Family Photographer Seattle | Anything is Possible
Photography is well… light. Playing in the light is one of my most favorite things about my job. I learned to see light in ways that I never understood or thought possible until I learned my craft from some amazing teachers. I love Golden Hour – I talk about it relentlessly in this blog. But its stunning. Enjoy this video of this incredible family.
Listen to the MUSTN’TS, child,
Listen to the DON’TS
Listen to the SHOULDN’TS
The IMPOSSIBLES, the WONT’S
Listen to the NEVER HAVES
Then listen close to me-
Anything can happen, child,
ANYTHING can be. – Shel Silverstein
Meeting this family was such a treat! We walked around the wondrous acreage of Capital Hills, Volunteer Park to capture this amazing families essence. I believe we did. She loves to garden and he is a bee keeper! As we walked they talked about all the different types of trees and flowers to there son.
He is beautiful – and fast! You got to love the workout you get chasing a toddler!
Family Photographer Seattle | Meet Andrea
Breast Feeding Awareness Month | Andrea’s Journey
“I can remember growing up hearing my mother’s stories about breastfeeding me for 18 months. She always says that choosing to breastfeed for so long attributed to our close bond today. Needless to say, when I became pregnant with my daughter, breastfeeding was the one thing I looked forward to the most! My daughter was born a little over 2 weeks early after a very quick and intense 3 hours of labor. When I saw her for the first time, the love I felt was so deep, it nearly hurt. Who knew you could love a complete stranger so much? She was the most perfect, tiny little person I had ever seen. The nurses immediately told me that she would have trouble latching on because she was so small. My girl proved them wrong and latched perfectly within 1 hour of birth, and I remember feeling so very proud of her.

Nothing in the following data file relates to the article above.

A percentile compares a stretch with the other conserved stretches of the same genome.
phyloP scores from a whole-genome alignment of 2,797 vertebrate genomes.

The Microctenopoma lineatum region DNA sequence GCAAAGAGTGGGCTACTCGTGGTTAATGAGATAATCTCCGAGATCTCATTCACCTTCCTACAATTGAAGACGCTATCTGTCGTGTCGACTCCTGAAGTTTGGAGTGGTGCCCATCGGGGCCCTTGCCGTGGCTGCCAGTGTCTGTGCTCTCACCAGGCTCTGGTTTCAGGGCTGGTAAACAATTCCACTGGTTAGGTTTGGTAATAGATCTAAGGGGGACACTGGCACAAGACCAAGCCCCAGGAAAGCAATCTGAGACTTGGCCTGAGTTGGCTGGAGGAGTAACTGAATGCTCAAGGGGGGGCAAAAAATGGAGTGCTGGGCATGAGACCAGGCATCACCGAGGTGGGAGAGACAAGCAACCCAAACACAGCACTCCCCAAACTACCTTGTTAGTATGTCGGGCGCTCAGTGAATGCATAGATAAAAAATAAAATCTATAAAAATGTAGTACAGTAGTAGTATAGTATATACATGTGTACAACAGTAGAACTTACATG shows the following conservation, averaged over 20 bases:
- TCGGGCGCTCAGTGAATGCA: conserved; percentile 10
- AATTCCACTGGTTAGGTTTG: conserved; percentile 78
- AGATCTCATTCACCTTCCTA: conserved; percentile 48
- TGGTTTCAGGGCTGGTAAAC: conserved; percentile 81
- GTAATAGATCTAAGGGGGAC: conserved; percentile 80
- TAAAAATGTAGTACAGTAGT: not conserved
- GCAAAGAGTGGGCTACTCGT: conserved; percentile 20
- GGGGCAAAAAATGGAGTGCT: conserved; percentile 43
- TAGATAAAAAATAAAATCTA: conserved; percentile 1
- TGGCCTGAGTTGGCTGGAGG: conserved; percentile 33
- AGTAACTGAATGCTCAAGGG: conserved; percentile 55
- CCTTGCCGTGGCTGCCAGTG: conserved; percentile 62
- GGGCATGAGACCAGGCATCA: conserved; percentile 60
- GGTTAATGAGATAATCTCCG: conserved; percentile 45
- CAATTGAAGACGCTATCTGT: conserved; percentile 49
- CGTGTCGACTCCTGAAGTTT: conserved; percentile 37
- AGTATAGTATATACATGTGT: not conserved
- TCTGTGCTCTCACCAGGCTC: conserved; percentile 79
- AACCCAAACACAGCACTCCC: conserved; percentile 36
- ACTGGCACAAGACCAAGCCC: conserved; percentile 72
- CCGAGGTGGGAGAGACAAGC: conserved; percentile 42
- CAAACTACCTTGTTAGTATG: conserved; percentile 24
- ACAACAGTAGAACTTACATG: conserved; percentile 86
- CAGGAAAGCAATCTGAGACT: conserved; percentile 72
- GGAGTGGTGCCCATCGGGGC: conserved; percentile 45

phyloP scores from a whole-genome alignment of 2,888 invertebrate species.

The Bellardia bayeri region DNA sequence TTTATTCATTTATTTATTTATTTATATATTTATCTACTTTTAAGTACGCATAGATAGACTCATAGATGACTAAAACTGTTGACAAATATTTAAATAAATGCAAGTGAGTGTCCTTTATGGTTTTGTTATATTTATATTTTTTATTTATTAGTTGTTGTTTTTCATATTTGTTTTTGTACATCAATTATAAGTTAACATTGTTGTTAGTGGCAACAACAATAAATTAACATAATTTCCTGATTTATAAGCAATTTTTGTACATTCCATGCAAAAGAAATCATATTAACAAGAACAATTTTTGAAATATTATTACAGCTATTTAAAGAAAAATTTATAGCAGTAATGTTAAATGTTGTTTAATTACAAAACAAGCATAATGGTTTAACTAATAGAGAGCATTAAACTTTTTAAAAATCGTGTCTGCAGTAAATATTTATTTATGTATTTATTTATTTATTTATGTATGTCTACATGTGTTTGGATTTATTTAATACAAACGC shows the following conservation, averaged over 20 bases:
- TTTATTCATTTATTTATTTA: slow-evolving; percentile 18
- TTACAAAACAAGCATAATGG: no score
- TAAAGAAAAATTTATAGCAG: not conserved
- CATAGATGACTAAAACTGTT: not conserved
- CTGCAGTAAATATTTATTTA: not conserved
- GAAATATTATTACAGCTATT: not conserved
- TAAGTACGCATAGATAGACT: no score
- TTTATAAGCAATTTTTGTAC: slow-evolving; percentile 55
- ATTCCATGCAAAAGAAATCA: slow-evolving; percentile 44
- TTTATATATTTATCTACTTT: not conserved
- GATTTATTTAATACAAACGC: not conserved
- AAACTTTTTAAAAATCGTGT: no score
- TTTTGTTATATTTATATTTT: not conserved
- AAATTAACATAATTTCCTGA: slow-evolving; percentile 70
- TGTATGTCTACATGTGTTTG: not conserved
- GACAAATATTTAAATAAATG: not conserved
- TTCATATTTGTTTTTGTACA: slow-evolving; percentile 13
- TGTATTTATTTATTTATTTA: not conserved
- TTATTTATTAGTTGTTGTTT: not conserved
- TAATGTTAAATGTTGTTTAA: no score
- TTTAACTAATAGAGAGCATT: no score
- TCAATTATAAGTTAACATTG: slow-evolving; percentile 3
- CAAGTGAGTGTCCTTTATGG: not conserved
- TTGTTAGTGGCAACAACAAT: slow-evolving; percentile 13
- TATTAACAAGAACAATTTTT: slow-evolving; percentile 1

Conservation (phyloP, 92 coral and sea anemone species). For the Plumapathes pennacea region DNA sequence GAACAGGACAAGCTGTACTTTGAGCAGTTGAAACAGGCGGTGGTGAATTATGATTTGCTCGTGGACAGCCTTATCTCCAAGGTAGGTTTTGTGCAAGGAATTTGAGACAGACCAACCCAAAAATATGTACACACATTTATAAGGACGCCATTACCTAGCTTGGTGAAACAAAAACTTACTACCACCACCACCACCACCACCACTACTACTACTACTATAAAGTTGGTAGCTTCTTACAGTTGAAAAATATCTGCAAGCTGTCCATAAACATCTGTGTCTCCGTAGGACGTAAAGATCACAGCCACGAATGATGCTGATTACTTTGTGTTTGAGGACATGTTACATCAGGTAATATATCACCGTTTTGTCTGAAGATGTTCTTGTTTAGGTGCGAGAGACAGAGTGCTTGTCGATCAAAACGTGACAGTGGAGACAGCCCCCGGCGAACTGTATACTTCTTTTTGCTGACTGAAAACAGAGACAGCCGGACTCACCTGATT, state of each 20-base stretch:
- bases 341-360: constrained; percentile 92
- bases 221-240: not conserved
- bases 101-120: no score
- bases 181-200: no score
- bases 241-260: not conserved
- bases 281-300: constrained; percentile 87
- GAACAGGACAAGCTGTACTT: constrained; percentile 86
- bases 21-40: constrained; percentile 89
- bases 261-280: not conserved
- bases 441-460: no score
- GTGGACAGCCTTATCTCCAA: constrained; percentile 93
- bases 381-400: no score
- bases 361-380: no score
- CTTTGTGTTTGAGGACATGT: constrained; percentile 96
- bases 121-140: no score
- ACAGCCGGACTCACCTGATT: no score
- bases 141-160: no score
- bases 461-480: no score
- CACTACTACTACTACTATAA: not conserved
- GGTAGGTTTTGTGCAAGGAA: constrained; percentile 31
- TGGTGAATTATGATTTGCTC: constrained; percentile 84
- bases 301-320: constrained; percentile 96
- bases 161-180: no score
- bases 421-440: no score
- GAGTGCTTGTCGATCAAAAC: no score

When we brought her home, we had both forgotten everything we learned in the hospital. At the time, we couldn’t afford the help of a lactation consultant so there was about 3 days of sore nipples, baby tears, mama tears, and a very hungry baby! I remember feeling an overwhelming sense of guilt because I couldn’t feed my own child. Then one day I decided to look up on YouTube (of all places!) proper latching techniques, ditched the Boppy pillow, and got my girl latched on correctly and we haven’t looked back since! She is nearly 1 year old and going strong. My personal goal is 2 years, but if she wants more, I won’t say no My husband and family have been so incredibly supportive of my decision and i believe that helps tremendously.”
Family Photographer Seattle | Meet Jessica
Breast Feeding Awareness Month | Jessica’s Journey
“My son, Nikolai, turned 3 months yesterday. He was born at Swedish Ballard after a 41 hour (very intensive!) labor. We went to MN for the summer where my husband and I work at a summer camp. Being there with him, I was able to expose the younger staff about what modern parenting can be (where I take him with me wherever I do in a wrap, don’t hide myself away when I feed him, and still do activities that I want to do…just in a different way). I am now back to work and he is staying home with my husband. It has been difficult finding the time to pump at work and I look forward to getting home to feed him as soon as I can every day. I’m sure you hear it all the time…but I didn’t know that I could love someone as much as I love him!”
Family Photographer Seattle | Meet Kate
Breast Feeding Awareness Month | Kate’s Journey